In their study Hipsters in Russian Capital and Provinces: Legitimation of Social Phenomenon, Leda Skobeleva and Maria Plotnikova use responses from young people interviewed in Moscow and Nizhny Novgorod to construct the profile of a hipster. According to respondents in both cities, being a hipster is a fashion rather than a subculture or socio-political movement. Young people in Moscow and Nizhny Novgorod were also unanimous in describing typical hipster appearances and behaviour, such as preference for eco-fashion and organic food, as well as a peculiar mixture of high-end brands and sloppy ‘bomzh-style’ clothes.
Thursday, November 26
Vladimir Apanovich to speak on 'The Role of Inter- and Intracultural Mental Variations'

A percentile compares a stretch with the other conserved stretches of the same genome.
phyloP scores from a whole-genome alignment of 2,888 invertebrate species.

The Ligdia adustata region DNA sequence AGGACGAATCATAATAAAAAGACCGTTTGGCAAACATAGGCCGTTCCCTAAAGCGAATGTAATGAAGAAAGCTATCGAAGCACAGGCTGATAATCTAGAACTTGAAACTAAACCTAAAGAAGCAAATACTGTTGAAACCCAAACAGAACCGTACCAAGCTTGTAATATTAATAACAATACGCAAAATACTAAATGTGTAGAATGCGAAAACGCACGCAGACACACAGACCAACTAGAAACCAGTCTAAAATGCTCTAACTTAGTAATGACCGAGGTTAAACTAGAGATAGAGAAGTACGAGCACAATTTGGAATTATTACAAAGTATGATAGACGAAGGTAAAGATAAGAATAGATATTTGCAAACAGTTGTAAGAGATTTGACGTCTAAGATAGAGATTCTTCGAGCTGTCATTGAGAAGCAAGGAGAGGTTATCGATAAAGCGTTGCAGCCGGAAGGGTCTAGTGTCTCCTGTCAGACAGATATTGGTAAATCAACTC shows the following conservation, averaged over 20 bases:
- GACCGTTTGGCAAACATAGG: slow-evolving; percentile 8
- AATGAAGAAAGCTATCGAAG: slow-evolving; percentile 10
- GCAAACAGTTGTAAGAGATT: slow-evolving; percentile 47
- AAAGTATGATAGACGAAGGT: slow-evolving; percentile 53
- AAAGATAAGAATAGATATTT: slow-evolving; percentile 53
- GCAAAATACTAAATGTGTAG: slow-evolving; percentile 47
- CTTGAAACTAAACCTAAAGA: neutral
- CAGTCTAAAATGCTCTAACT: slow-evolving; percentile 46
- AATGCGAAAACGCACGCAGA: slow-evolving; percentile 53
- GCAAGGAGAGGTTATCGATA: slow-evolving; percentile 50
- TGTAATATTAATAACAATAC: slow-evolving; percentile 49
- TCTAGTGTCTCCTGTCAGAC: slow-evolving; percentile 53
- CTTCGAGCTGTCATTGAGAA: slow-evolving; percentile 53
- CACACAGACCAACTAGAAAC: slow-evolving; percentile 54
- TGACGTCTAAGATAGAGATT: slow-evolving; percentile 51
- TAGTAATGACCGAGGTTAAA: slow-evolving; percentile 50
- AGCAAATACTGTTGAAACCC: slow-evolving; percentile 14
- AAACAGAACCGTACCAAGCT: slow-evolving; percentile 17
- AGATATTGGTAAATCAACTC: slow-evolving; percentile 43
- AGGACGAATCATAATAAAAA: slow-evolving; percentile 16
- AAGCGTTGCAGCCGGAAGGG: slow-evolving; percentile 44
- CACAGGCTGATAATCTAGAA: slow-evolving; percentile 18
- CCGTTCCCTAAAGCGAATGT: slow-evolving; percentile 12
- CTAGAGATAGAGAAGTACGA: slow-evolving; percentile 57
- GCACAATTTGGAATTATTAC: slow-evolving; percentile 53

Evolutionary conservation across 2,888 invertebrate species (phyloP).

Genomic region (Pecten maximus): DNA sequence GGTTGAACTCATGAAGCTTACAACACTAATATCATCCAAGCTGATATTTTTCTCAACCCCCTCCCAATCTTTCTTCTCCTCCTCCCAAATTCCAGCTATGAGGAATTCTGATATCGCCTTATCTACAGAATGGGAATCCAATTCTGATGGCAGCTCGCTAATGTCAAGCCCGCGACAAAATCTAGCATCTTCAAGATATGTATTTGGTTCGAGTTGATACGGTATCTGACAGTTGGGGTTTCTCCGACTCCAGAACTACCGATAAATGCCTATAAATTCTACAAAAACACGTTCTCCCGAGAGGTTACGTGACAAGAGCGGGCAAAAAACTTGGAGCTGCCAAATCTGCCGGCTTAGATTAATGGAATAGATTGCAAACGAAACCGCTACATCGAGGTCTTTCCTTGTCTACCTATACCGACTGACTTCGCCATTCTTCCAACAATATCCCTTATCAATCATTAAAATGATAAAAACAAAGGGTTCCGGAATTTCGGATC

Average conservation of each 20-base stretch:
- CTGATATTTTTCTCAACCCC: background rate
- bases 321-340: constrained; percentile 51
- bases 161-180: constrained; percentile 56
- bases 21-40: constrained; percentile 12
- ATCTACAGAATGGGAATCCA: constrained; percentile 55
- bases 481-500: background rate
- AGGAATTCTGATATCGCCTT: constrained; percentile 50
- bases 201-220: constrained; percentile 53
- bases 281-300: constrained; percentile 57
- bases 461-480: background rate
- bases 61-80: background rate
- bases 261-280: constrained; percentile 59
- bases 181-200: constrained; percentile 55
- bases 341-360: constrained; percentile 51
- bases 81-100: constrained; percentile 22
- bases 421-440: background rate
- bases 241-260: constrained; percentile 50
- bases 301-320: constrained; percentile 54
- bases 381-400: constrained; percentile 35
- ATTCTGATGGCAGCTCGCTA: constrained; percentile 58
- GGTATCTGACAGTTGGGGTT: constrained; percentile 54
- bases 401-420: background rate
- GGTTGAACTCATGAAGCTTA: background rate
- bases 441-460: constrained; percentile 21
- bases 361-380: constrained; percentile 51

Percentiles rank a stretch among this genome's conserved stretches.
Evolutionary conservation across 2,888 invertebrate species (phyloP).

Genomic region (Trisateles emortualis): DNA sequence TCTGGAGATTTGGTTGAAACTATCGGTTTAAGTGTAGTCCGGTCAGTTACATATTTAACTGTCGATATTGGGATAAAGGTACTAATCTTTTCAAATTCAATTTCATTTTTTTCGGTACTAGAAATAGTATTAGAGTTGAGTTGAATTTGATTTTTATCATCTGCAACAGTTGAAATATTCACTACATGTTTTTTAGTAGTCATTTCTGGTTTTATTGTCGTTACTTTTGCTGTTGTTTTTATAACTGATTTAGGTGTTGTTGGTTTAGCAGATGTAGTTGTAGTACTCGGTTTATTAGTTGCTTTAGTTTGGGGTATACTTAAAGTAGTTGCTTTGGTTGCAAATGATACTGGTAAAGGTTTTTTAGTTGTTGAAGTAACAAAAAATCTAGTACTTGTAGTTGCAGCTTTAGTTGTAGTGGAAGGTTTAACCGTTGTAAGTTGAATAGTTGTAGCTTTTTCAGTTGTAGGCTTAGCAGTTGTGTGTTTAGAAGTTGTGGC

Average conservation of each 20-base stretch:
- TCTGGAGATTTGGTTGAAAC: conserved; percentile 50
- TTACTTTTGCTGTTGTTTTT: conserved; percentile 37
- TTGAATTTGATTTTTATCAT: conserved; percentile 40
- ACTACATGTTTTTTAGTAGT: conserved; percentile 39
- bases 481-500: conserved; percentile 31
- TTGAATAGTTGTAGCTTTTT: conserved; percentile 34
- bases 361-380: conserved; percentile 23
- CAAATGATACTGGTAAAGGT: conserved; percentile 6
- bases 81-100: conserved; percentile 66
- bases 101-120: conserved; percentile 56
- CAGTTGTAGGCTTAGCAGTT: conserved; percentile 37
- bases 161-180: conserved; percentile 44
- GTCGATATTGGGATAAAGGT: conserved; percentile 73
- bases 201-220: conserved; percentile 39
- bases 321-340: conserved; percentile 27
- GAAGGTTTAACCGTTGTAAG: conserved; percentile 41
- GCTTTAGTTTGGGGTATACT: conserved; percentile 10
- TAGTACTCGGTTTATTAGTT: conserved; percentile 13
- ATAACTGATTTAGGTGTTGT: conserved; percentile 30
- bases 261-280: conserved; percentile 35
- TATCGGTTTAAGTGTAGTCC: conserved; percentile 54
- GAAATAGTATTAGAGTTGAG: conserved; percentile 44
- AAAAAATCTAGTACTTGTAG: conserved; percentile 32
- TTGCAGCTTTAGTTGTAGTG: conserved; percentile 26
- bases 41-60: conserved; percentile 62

Department of Applied Economics seminar on 'The Structure of Multinational Sales under Demand Risk'
Alexander Myasnikov to speak on 'Regional Asymmetry of the Effects of Monetary Policy: A Spatial Econometric Approach'
ICEF and FES seminar on 'Behavioral Neural Networks'
CInSt Research Seminar 'Hunting for the Discouragement Effect in Contests'
Friday, November 27
Eurasian Online Seminar on 'Russia - EU: How We Learned to Stop Worrying and Love the Split'